California Virtual Academies recently held its inaugural STEM fair on St. Patrick’s Day 2016 in Fountain Valley.
Students gathered at Beachpoint Church excited to work on fun and innovative projects where they were taught to apply concepts of science, technology, engineering and math, commonly known as STEM. CAVA, using the curriculum powered by K12, sees great importance in exposing their students to these concepts early in their educational career.
Tara Gayler, a CAVA teacher and coordinator of the fair, said the goal of the fair is to provide students with a head start and a leg up when attempting to successfully enter the rapidly expanding field of STEM-related jobs globally. She added that she wanted to make the projects fun, challenging and something the students and parents can easily replicate at home.
“Science can be intimidating to parents,” said Ms. Gayler.
So, to make the projects accessible, Ms. Gayler purposefully designed them with household items that could be purchased at the Dollar Store. “What I learned, I can incorporate into my classroom,” she said.
Students channeled their inner scientist and mathematician at eight stations positioned throughout the church where they solved a Tangram puzzle, tested a trampoline made out of rubber bands and a colander and built their own balloon tower.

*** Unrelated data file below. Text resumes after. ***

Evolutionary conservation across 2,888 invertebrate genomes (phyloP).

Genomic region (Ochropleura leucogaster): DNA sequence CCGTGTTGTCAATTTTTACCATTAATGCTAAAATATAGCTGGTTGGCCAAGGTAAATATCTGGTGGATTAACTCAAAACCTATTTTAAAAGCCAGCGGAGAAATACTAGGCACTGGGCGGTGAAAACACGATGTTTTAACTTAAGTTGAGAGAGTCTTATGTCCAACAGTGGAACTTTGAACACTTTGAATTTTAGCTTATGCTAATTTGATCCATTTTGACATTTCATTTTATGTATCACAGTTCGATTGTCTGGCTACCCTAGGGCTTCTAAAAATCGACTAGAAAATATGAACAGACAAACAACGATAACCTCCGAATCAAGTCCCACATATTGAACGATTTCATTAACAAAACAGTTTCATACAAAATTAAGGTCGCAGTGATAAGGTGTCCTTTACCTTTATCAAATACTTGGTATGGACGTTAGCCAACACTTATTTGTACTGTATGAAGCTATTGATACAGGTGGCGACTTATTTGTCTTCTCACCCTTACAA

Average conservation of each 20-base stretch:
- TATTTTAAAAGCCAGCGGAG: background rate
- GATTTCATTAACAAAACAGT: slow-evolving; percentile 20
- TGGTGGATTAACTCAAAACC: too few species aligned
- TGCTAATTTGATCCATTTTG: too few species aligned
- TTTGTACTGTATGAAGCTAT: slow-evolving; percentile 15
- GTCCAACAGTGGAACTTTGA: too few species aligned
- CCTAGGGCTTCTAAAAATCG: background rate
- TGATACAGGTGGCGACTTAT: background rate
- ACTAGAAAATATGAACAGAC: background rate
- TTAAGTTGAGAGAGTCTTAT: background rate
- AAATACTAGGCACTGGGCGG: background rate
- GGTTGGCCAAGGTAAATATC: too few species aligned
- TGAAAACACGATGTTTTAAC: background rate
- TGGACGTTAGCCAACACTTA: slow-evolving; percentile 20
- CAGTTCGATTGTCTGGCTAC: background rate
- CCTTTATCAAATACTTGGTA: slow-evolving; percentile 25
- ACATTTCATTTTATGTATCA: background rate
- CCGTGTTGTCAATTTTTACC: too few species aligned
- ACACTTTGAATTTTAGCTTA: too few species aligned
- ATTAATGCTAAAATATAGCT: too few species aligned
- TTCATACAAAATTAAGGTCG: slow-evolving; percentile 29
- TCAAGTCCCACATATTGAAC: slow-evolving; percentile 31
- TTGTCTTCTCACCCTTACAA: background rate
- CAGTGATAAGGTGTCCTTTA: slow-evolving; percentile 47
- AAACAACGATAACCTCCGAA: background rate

For parents like Desiree Rojas, the STEM fair proved to be a valuable resource and a great way to spend the day, as the fair helped to cultivate the interest her son Mitchell, a CAVA second-grader, naturally has in math and science. “We do science at home and we do the experiments on our daily schedule,” Ms. Rojas said referring to the K12 curriculum. “This (STEM fair) is nice because this is more hands on and he gets to be with other kids.”
Gina Garland, a site coordinator for CAVA’s Community Day, said the STEM fair is important for preparing CAVA students for the jobs of the future.
“We need to be giving these students opportunities to work in STEM…. because these are the types of jobs that are going to be out there,” she said. “Getting them to think critically about STEM is really important.”
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